Rob the 72T to start another 72T

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L1: Rob the 72T to start another 72TMy husband and I have both been taking 72t distributions from an unprotected annuity product for several years. We’re not worried about it running out of money but we’d like to have the protection available from an equity indexed annuity – or fixed annuity. Can we leave enough money in this product to cover the remaining 72t distribution and start another 72t distribution in a different product (with a principle or income guarantee that we don’t currently have)? We still need the income, at least for the next five years. We would put the remaining funds for the existing 72t in a money market to ensure that it does not run out of money before the end of our 72t commitment.2010-07-30 00:43, By: cmchiker, IP: []
L2: Rob the 72T to start another 72TShort answer… No.If the funds were part of the original SEPP, then they must remain as part of that SEPP. Can you move some of the funds to another investment… maybe, but beware of partial transfers. However, moving the funds will not create a new distribution pattern or an additional distribution.Sounds like an insurance agent has convinced you that the annuityyou have is no good and he really hasa much better offering – and will also make a very nice commission – very often the only reason to start switching annuity products.2010-07-30 01:02, By: Gfw, IP: []

L3: Rob the 72T to start another 72TRob,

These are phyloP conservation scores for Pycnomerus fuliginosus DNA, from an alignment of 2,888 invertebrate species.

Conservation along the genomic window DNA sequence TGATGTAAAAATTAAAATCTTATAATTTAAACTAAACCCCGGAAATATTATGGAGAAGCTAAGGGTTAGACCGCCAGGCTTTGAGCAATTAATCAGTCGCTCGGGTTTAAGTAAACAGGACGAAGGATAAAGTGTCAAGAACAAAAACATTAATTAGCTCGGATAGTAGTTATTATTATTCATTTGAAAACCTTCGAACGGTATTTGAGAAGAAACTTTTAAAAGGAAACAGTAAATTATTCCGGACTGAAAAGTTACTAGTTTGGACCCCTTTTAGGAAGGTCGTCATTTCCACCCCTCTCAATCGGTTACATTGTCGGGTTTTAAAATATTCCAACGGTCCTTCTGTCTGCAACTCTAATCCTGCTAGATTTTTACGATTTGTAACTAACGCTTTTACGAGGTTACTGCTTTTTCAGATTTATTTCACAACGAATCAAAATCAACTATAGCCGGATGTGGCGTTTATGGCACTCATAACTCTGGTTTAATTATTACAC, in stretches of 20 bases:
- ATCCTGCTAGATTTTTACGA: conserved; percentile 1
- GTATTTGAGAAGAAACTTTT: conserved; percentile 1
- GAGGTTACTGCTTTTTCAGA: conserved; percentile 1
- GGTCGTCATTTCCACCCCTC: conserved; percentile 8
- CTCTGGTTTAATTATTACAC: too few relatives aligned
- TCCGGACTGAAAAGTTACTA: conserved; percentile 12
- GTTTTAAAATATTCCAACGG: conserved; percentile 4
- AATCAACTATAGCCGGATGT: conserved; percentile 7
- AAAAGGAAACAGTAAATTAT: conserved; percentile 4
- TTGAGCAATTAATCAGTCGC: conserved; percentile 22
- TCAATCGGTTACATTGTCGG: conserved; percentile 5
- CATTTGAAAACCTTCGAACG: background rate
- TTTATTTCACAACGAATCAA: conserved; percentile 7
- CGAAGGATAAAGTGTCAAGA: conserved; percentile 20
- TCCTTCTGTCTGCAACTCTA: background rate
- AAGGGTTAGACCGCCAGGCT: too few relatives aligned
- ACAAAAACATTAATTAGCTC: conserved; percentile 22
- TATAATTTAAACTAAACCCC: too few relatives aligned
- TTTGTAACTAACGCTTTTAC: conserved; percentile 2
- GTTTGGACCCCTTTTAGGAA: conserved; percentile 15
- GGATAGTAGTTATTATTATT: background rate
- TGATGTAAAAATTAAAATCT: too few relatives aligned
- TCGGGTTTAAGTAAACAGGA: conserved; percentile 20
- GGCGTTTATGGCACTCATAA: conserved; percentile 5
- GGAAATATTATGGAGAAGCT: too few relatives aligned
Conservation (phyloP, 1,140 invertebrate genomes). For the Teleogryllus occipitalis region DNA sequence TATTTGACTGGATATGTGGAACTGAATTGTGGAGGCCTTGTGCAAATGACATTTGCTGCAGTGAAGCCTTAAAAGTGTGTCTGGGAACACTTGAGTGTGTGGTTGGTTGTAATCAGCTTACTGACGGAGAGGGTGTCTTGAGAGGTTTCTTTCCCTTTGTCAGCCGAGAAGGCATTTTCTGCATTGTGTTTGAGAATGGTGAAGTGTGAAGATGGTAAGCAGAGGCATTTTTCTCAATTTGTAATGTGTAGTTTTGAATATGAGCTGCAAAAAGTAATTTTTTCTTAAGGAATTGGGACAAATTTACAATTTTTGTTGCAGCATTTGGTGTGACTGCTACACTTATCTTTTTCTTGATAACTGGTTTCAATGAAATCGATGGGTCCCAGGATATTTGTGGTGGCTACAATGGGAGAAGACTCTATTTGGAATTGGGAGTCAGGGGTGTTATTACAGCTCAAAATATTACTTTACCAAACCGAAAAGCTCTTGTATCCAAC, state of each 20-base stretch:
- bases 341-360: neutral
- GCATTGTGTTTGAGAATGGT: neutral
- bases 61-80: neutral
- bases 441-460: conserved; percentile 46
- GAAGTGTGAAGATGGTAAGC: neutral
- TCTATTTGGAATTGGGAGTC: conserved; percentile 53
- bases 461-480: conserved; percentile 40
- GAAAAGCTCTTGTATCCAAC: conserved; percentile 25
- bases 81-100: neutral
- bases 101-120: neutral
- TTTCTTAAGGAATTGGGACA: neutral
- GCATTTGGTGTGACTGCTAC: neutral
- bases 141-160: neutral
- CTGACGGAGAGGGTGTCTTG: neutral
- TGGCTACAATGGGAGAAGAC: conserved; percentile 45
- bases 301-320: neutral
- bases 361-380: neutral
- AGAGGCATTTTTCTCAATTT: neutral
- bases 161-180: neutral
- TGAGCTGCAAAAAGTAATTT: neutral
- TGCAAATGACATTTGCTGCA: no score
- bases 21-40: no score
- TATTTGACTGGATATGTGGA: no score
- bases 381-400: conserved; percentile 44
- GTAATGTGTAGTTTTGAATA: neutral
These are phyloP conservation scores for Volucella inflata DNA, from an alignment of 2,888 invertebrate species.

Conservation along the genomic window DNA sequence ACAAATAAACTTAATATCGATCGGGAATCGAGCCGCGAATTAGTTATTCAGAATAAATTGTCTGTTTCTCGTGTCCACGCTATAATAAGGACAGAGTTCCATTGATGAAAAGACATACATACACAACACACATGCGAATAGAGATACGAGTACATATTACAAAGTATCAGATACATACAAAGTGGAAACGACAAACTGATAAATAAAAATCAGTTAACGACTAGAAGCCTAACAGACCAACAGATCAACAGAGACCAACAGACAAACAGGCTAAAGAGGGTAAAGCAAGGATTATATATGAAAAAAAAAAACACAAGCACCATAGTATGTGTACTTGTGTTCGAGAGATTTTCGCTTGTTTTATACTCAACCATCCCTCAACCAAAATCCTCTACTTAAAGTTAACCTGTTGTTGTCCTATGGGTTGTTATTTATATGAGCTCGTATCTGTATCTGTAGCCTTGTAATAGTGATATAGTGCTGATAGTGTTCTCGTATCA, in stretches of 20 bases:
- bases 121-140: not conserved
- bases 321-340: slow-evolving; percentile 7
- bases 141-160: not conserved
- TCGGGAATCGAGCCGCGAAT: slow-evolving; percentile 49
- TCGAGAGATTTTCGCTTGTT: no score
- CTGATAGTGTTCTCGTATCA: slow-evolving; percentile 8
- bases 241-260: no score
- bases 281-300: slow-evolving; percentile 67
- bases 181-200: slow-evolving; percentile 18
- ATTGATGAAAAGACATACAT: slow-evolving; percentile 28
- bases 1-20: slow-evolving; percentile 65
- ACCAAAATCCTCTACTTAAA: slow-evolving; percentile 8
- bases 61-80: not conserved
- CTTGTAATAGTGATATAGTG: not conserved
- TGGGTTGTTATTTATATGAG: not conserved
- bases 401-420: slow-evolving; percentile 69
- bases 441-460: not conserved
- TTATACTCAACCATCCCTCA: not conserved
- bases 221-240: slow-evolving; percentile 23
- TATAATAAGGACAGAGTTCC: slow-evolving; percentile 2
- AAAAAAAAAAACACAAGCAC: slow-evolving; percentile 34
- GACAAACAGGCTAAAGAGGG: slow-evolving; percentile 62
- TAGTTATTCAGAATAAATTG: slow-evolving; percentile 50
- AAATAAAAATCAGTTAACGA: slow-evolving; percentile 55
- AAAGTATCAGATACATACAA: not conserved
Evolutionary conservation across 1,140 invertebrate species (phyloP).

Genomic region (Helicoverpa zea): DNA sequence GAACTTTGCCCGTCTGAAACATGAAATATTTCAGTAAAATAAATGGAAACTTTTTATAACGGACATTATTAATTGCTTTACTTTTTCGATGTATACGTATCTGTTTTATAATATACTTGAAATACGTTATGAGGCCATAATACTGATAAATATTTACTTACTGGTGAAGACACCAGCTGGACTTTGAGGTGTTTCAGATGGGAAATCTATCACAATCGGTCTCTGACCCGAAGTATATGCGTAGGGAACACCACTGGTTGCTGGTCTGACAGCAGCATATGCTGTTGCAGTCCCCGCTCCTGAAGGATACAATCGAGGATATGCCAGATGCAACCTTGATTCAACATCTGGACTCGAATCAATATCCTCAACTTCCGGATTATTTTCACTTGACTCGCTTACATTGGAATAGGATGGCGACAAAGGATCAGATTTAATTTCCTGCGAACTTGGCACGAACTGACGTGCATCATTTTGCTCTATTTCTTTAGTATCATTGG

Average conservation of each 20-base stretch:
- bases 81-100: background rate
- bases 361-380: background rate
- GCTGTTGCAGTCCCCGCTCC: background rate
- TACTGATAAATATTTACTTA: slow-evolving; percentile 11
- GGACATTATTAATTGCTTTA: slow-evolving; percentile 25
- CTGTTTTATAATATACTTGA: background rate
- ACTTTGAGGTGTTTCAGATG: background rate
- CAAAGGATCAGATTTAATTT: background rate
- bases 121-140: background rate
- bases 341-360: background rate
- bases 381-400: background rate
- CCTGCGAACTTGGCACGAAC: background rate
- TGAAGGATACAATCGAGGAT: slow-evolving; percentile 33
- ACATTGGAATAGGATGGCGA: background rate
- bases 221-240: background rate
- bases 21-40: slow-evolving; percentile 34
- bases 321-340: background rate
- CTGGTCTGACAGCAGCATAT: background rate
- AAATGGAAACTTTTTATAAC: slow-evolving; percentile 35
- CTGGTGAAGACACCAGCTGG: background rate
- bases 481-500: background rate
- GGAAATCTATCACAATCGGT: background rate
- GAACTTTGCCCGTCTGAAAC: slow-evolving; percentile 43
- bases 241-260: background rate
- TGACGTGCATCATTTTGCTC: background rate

Makes sense… thanks for the quick reply.2010-07-30 02:17, By: cmchiker, IP: []

L4: Rob the 72T to start another 72TThe good part of EIA’s is the fact they never lose money when the market goes down. They perform quite well in a veryvolatile stock market like we have had for the last 10-years. The greater the volatility the better EIA’s perform. I saw a 10-year performance chart put out by a large EIA company which makes it clear that had you owned one of their EIA’s during the last 10-years the EIA would have performed quite nicely but the stock investment was a near “wash” for returns for the same period. Now if they would show the same chart for the 1990-1999 period the results would have been markedly different with the variable annuity or other stock investments blowing the EIA away. Strange how no such chart is available from the same EIA company.The bad part of EIA’s are many so I’ll just list a few. 1. When we return to a more stable stock market with more reasonable annual returns, 1990-1999 for example,a variable annuity or other stock investment will far out perform an EIA since the variable is NOT limited to upside returns like the EIA is limited. 2. EIA’s typically have very large surrender charges (10% to 17%) and very long surrender periods (10 to 18 years). This is not good for an older person to use and is especially not good, in my opinion, to fund a SEPP Plan.3. The “free withdrawal amount and frequency” may not be compatible with a SEPP Plan withdrawal schedule.I think that’s enough to demonstrate my point about EIA’s.One thing you might consider to provide some downside protection is to add a living benefit to your existing VA. It’s called a Guaranteed Minimum Withdrawal Benefit (GMWB) which limits the amount you may withdraw from your account each year but should be well within the withdrawal requirements for a SEPP Plan. The GMWB will “guarantee” this “minimum withdrawal amount” on a yearly basis for an extended number of years or for your lifetime.Take a look at this option.Jim2010-07-30 13:34, By: Jim, IP: []

L5: Rob the 72T to start another 72TI forgot to mention that my VA is still in its surrender period and the company I am with will not waive the surrender charge, even if I move to another one of their products. However, they do have a different product with a GMWB. I will consider it.2010-07-30 13:56, By: cmchiker, IP: []